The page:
Browse Publications Technical Papers 2008-01-2272

Finite Element Modeling Strategies for Dynamic Aircraft Seats 2008-01-2272

Dynamic aircraft seat regulations are identified in the Code of Federal Regulations (CFR), 14 CFR Parts § 23.562 [1] and § 25.562 [2] for crashworthy evaluation of a seat in dynamic environment. The regulations specify full-scale dynamic testing on production seats. The dynamic tests are designed to demonstrate the structural integrity of the seat to withstand an emergency landing event and occupant safety. SAE standard AS 8049 [3] supports detailed information on dynamic seat testing procedure and acceptance criteria. Full-scale dynamic testing in support of certification is expensive and repeated testing due to failure drastically increases the expense. Involvement of impact environment, flexibility in interior configuration and complicated nature of seat engineering design makes this problem quite complex, so that classical hand calculations are practically impossible. Efforts have been made to improve the occupant safety and to reduce the testing costs through substantiation via computer modeling analysis techniques.
The goal of the Finite Element Analysis (FEA) in product development is not only to design a seat but to substantiate the certification tests or possibly replace the certification tests. The case of a certification by substantiation tests increases the necessity of validation of the Finite Element (FE) model. Advisory Circular (AC) 20-146 [4] demonstrates the methodology for dynamic seat “Certification By Analysis” for use in Parts 23, 25, 27 and 29 airplanes and rotorcraft. This AC provides guidance on how to validate the computer model and under what conditions the model may be used in support of certification or Technical Standard Order (TSO) approval/ authorization.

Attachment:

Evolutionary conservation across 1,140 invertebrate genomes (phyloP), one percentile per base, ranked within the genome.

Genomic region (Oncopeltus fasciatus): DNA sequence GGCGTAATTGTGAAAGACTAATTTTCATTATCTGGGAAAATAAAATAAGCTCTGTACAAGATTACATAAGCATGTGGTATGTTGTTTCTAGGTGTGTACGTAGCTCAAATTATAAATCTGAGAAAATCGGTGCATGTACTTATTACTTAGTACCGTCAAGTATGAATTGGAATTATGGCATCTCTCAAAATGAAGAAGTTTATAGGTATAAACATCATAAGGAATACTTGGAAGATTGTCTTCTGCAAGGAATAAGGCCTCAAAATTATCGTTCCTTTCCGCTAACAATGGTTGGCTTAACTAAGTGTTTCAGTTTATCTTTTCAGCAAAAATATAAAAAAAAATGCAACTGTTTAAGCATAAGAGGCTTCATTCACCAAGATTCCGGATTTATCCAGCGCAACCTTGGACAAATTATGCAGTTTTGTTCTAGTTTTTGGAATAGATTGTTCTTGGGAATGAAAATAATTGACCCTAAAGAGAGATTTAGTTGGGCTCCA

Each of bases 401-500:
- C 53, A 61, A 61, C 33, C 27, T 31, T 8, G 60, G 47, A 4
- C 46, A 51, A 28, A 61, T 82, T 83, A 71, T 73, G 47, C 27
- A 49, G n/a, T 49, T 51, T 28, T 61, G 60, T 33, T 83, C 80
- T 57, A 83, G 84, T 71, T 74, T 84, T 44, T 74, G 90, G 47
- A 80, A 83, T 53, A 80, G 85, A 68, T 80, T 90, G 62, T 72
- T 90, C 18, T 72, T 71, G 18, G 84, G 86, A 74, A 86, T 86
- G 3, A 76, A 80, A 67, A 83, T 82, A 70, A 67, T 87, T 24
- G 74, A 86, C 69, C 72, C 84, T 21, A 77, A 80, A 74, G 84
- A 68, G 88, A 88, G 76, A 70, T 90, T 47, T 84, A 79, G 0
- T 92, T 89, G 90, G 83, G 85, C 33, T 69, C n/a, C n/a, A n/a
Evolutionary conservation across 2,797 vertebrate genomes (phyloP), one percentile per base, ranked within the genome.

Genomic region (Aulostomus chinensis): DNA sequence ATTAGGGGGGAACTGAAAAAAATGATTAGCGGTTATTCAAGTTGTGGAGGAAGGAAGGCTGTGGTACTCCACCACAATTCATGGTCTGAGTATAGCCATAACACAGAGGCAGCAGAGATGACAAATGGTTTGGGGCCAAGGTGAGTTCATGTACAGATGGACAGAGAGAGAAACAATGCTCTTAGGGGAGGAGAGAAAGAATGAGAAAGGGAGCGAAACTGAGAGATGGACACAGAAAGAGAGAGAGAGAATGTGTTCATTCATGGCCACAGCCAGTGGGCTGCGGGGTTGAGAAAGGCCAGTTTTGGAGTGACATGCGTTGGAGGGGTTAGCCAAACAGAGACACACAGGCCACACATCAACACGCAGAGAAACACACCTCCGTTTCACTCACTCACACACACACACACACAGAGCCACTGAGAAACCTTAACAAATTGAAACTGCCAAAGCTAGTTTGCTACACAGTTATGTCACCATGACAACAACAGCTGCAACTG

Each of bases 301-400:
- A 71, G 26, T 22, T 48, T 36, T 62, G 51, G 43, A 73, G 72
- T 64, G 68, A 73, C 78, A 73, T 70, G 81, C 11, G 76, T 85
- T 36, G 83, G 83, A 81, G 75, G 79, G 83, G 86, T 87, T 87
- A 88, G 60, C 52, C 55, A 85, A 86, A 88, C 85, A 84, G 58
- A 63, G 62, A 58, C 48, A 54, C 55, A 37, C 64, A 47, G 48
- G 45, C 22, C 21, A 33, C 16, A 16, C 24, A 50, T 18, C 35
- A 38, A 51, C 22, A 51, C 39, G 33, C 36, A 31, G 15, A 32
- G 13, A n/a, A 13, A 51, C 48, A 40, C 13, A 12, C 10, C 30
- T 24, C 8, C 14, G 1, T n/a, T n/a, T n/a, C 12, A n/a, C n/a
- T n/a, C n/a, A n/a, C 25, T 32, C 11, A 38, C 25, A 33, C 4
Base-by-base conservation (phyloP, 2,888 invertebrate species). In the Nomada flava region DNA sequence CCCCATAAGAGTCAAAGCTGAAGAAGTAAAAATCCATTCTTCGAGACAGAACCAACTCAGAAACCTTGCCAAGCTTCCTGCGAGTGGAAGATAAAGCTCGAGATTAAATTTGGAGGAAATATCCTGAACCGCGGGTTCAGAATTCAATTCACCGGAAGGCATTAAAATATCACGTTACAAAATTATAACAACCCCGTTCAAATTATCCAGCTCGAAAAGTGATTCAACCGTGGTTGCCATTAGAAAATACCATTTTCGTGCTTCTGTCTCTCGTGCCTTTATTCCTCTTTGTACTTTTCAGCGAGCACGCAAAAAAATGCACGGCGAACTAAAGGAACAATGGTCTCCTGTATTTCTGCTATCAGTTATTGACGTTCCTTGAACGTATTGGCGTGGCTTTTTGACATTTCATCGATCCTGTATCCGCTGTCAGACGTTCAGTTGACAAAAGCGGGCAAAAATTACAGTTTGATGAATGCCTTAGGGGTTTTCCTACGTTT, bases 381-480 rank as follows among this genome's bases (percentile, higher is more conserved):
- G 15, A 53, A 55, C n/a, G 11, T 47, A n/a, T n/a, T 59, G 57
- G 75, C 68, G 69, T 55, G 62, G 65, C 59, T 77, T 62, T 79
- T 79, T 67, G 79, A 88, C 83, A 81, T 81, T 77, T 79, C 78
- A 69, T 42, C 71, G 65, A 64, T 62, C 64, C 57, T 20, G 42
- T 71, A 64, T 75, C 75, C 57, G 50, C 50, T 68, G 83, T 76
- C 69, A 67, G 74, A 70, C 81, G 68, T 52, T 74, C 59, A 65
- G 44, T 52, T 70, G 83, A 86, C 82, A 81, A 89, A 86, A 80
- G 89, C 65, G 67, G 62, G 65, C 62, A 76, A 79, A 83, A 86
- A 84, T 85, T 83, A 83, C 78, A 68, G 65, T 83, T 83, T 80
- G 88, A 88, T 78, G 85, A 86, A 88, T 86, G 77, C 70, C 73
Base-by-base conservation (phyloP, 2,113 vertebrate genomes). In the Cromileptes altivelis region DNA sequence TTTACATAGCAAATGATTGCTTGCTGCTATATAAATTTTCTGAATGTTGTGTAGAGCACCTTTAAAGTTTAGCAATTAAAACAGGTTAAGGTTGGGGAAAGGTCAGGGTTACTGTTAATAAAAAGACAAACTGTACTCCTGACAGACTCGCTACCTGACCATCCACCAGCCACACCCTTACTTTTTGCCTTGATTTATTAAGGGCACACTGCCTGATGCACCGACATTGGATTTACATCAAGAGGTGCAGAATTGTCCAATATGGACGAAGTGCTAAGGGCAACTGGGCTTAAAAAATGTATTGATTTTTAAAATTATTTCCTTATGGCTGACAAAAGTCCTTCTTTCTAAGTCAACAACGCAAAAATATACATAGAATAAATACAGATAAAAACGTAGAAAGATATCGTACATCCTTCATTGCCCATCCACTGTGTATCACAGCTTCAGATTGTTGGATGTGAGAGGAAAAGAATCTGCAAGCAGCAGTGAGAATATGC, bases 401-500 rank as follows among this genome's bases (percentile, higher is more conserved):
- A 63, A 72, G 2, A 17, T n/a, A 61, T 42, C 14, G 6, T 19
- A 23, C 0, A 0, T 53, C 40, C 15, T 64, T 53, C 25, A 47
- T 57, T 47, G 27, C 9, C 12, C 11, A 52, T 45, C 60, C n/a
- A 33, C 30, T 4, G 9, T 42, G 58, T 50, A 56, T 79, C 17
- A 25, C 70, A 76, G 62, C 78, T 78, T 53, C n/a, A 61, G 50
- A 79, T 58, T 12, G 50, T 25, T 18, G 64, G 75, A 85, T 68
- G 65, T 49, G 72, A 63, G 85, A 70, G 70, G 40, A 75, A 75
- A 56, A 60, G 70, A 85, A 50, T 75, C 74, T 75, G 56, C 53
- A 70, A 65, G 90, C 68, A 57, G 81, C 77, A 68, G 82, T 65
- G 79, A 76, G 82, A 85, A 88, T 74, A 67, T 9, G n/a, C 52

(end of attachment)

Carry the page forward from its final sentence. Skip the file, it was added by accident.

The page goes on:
In this study, best FE modeling practices for dynamic aircraft seats are presented using explicit nonlinear FE code such as LS-DYNA [5, 6] with a brief case study of an aircraft passenger seat. Comparison of FEA results and test results indicate reasonable correlations, establishing confidence in the Dynamic Finite Element Analysis (DFEA) methodology.
Development in DFEA methodology helps aircraft industry in designing and certifying dynamic seats and interior configurations more economically and confidently. Objective of this paper is to provide simple guidelines for the aircraft seating industry in developing simulation techniques for the dynamic environment.


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